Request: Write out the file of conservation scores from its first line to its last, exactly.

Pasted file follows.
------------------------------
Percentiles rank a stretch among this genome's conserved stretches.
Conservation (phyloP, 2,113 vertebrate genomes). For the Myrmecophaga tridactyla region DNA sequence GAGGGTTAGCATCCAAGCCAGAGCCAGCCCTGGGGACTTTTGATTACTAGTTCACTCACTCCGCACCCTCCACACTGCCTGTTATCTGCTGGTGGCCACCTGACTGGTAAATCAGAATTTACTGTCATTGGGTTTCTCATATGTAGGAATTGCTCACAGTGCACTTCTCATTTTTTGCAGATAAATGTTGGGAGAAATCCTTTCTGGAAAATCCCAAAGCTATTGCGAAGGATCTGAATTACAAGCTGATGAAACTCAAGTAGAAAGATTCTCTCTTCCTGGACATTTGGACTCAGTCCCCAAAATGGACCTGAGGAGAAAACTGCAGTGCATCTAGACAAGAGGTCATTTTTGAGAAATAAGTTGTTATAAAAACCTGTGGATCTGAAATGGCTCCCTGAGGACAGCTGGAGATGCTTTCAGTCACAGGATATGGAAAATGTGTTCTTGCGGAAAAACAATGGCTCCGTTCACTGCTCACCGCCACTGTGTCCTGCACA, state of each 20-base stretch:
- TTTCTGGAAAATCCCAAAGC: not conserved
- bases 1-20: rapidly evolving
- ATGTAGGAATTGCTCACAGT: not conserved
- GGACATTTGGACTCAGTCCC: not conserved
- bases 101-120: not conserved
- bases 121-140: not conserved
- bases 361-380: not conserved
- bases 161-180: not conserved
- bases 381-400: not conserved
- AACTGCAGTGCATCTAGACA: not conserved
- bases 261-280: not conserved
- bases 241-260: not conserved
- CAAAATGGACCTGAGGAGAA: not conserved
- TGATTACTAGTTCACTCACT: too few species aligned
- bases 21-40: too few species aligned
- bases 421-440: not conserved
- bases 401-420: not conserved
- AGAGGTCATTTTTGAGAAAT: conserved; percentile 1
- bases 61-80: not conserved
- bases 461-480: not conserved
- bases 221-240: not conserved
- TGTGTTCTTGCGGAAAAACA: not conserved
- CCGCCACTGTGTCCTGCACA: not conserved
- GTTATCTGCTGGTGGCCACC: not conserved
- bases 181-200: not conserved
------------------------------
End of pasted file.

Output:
Percentiles rank a stretch among this genome's conserved stretches.
Conservation (phyloP, 2,113 vertebrate genomes). For the Myrmecophaga tridactyla region DNA sequence GAGGGTTAGCATCCAAGCCAGAGCCAGCCCTGGGGACTTTTGATTACTAGTTCACTCACTCCGCACCCTCCACACTGCCTGTTATCTGCTGGTGGCCACCTGACTGGTAAATCAGAATTTACTGTCATTGGGTTTCTCATATGTAGGAATTGCTCACAGTGCACTTCTCATTTTTTGCAGATAAATGTTGGGAGAAATCCTTTCTGGAAAATCCCAAAGCTATTGCGAAGGATCTGAATTACAAGCTGATGAAACTCAAGTAGAAAGATTCTCTCTTCCTGGACATTTGGACTCAGTCCCCAAAATGGACCTGAGGAGAAAACTGCAGTGCATCTAGACAAGAGGTCATTTTTGAGAAATAAGTTGTTATAAAAACCTGTGGATCTGAAATGGCTCCCTGAGGACAGCTGGAGATGCTTTCAGTCACAGGATATGGAAAATGTGTTCTTGCGGAAAAACAATGGCTCCGTTCACTGCTCACCGCCACTGTGTCCTGCACA, state of each 20-base stretch:
- TTTCTGGAAAATCCCAAAGC: not conserved
- bases 1-20: rapidly evolving
- ATGTAGGAATTGCTCACAGT: not conserved
- GGACATTTGGACTCAGTCCC: not conserved
- bases 101-120: not conserved
- bases 121-140: not conserved
- bases 361-380: not conserved
- bases 161-180: not conserved
- bases 381-400: not conserved
- AACTGCAGTGCATCTAGACA: not conserved
- bases 261-280: not conserved
- bases 241-260: not conserved
- CAAAATGGACCTGAGGAGAA: not conserved
- TGATTACTAGTTCACTCACT: too few species aligned
- bases 21-40: too few species aligned
- bases 421-440: not conserved
- bases 401-420: not conserved
- AGAGGTCATTTTTGAGAAAT: conserved; percentile 1
- bases 61-80: not conserved
- bases 461-480: not conserved
- bases 221-240: not conserved
- TGTGTTCTTGCGGAAAAACA: not conserved
- CCGCCACTGTGTCCTGCACA: not conserved
- GTTATCTGCTGGTGGCCACC: not conserved
- bases 181-200: not conserved